Traditional Chinese medicine, with its long history, has many ways that we can stay healthy in these uncertain times.
An important concept in Traditional Chinese medicine is awareness—awareness of your environment as well as your internal world. One form of this internal awareness is attunement to our own bodies. Our bodies speak a language that we have largely forgotten. Our bodies communicate through aches and pains, feeling energetic or tired, or a bad feeling in the pit of our stomach. Becoming sensitive to our bodies and what they are trying to tell us will take us a long way toward knowing when something isn’t right. This knowing will give us the opportunity to change things and give our bodies what we need to keep them healthy.
Another element of our internal world is our emotions. Emotions can disappear in the background as our busy minds deal with matters of the day. But just as tuning into our physical feelings can tell us if something needs attention, tuning into our emotions can make us aware of other issues.
One of the ways we can tune into ourselves is to take some time—every day—to check in and listen. How are you feeling? How are you doing emotionally? Does anything hurt? How is your sleep? Have you eaten today? This simple act may seem small, but it can have a big impact. Once you start working it into your daily routine, you will begin to sense small things and be able to make adjustments before they become big things that can potentially make you sick. You are remembering how to listen, and your body will love you for it.
This simple act can be transformative because it helps you recognize the cause and effect of certain aspects of your life. You will notice how your body responds to certain foods, how your mood can shift with the weather, or how exercise can lift your spirits. This self-awareness can give you the motivation you need to make healthy changes and do things that make you feel more alive.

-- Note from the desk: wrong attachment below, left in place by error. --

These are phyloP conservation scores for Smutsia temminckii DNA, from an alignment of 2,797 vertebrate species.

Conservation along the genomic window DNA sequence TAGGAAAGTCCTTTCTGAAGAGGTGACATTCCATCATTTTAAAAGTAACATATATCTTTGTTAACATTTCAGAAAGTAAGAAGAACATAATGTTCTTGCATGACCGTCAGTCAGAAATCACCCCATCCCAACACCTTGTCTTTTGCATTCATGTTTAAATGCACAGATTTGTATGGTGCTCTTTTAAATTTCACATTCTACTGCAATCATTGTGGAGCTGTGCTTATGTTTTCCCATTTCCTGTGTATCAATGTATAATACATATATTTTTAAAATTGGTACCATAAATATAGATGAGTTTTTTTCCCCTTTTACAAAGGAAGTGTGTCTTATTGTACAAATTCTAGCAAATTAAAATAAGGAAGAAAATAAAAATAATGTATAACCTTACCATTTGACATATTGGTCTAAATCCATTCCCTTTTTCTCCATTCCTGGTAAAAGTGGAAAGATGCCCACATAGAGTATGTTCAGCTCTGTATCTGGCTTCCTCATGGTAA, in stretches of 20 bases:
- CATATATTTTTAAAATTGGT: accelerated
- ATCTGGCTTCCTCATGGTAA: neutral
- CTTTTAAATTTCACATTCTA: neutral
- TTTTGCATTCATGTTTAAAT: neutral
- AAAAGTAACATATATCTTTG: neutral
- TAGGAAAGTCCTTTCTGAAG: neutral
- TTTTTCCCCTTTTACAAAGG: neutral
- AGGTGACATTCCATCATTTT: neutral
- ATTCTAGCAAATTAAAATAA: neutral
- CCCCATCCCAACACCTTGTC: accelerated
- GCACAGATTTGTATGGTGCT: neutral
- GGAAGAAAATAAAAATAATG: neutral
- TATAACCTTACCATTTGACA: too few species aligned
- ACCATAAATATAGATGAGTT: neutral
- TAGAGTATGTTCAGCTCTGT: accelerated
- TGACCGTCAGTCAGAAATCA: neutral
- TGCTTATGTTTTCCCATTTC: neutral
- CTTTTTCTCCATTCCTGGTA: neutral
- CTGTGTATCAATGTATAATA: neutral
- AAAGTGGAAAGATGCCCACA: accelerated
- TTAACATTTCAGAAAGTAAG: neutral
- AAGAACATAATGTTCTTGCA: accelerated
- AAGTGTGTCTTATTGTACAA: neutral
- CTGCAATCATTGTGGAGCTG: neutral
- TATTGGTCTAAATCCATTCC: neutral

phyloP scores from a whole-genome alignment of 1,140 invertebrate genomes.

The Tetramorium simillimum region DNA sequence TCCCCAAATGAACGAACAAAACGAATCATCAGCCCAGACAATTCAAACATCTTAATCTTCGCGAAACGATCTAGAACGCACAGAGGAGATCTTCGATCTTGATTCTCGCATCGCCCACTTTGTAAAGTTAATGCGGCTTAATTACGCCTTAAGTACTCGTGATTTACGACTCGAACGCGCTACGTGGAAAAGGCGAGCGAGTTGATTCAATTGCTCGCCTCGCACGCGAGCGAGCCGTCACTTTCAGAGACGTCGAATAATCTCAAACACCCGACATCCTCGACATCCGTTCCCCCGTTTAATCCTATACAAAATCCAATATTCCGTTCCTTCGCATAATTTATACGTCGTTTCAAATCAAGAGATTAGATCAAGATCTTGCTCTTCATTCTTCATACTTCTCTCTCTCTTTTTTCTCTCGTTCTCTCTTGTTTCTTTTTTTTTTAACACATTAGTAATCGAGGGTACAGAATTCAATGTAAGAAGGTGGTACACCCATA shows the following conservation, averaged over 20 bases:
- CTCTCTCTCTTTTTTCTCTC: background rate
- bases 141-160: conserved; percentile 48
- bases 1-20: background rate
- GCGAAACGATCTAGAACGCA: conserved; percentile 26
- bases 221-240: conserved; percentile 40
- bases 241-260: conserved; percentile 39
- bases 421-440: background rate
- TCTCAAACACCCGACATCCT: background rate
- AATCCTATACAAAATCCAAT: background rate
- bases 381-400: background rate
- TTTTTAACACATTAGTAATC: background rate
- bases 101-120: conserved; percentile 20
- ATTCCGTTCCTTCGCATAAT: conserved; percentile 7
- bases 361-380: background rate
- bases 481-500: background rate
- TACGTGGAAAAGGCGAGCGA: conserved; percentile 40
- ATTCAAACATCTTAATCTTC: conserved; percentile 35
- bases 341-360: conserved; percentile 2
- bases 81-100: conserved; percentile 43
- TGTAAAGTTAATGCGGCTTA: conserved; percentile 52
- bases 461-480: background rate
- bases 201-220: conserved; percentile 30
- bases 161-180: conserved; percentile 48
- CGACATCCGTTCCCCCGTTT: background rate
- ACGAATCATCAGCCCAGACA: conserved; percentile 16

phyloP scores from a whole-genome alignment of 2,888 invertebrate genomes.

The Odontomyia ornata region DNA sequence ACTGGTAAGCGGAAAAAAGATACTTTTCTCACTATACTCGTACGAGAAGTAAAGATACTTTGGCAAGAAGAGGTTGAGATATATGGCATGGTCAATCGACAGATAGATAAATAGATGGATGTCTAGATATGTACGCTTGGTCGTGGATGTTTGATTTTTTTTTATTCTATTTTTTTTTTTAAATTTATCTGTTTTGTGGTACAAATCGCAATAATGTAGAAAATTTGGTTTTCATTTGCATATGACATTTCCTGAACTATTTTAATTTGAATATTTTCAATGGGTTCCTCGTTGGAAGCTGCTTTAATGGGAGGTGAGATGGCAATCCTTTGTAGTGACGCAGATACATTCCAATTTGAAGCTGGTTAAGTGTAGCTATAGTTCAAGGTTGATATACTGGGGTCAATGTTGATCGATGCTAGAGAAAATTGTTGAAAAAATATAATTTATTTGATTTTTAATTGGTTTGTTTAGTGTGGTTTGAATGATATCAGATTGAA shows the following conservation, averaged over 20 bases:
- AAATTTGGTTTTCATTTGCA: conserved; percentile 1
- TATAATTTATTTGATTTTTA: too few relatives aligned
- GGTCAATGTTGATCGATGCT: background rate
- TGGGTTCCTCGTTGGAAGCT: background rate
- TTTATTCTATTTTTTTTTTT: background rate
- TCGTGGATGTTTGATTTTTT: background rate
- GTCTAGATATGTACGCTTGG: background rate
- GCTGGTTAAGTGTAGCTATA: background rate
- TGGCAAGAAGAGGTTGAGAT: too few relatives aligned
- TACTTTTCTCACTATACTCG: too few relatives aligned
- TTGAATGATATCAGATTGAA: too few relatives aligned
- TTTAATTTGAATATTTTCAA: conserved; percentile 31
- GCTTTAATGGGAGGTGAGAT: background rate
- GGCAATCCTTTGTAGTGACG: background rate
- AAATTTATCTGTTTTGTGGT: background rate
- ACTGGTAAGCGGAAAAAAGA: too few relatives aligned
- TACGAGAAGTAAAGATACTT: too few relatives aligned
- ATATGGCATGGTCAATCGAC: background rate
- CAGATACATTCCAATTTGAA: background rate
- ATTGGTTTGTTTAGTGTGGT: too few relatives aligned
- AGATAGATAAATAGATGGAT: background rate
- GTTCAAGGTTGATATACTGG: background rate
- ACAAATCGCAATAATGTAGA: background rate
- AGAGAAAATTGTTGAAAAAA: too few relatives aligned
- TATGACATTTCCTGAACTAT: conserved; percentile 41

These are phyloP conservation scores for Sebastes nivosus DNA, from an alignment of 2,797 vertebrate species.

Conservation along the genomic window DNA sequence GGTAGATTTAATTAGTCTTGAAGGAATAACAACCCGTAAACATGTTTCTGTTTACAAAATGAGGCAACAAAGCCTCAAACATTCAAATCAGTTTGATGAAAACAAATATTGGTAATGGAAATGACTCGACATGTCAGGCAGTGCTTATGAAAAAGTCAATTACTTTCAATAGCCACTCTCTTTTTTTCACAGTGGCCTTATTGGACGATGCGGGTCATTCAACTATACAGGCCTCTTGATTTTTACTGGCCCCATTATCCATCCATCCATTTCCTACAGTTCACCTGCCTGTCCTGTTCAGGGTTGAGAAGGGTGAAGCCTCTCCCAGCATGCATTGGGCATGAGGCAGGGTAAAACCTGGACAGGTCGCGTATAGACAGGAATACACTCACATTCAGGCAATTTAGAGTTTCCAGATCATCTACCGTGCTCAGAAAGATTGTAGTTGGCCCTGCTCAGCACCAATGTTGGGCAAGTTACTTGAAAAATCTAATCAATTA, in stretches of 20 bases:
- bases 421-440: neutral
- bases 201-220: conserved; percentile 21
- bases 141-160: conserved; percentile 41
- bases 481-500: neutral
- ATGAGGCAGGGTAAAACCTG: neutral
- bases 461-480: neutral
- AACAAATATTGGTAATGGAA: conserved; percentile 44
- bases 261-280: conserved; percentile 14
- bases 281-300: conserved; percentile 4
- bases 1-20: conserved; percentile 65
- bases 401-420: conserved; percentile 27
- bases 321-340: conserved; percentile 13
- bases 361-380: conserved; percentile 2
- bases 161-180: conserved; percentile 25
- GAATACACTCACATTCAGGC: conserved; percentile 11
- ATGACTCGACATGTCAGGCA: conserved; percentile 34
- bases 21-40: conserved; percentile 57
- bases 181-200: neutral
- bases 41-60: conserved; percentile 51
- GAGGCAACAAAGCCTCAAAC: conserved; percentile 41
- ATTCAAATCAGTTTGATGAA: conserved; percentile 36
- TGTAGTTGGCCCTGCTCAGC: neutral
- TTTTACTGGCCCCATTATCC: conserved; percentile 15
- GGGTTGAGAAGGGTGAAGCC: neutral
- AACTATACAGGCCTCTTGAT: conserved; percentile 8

Tuning into the environment is an extension of tuning into yourself. Have you ever noticed how good you feel going for a walk in a forest? That is you reconnecting with the natural world, a connection people have had for thousands of years. That connection has been severed in many ways as we’ve come to spend ever more of our time indoors and working in jobs that are disconnected from the cycle of seasons and the outside world.
Traditional Chinese medicine teaches us about the beauty and practicality of living in harmony with the seasons.
As the seasons ebb and flow throughout the year, so should our diets and behaviors to be more in harmony with our natural environment.
In winter, energies slow down and go inward. Warming soups and stews using root vegetables cooked for long periods to increase their warming properties are best to preserve our yang or fire energies in this time of ultimate yin.
Spring energies begin to come to the surface and expand outwards, like the new plants pushing their way out of the ground, hungry for the sun. Green foods that cleanse the liver are best eaten in the spring to “clear out” the system of all that has been accumulated over the winter.
Summer represents the outward expression of energy and is about growth, expansion, and abundance. Summer is a time to wake up early and go to bed later to profit from the longer days and abundant sunshine.
And fall is when energies begin to move inward again and we find ourselves starting to go to bed a little earlier. This is the time to finish up projects, clean out our closets, and process old emotions that are taking up space. Fall energy teaches us the beauty of letting go.
What Can I Do?
Become aware of the seasons and change your behavior and diet accordingly. This, in addition to helping you to stay healthy, will also help to reconnect you to the natural rhythms that we have evolved to follow.
You don’t need to make big changes; subtle shifts can help to gently transition us from one season to another. For example, while the Western world has the tradition of setting a New Year’s resolution at the peak of winter, Chinese tradition teaches that you are far better off to start a new habit in the spring when the expansive energies of the season encourage you to expend new energy.
Tuning into yourself and tuning into the season can help you become more aware of how you are connected to the natural world and its major cycles. This is insight you can apply in your daily life.
Emma is an acupuncture physician who has been in practice since 2006. She has a consulting practice called Thrive Consulting and runs a website called Chinese Medicine Living where she writes about how to use Chinese medicine principles to live a healthy lifestyle in the modern world. She is a lover of martial arts, the natural world and a good cup of tea. To learn more visit @ThriveConsulting.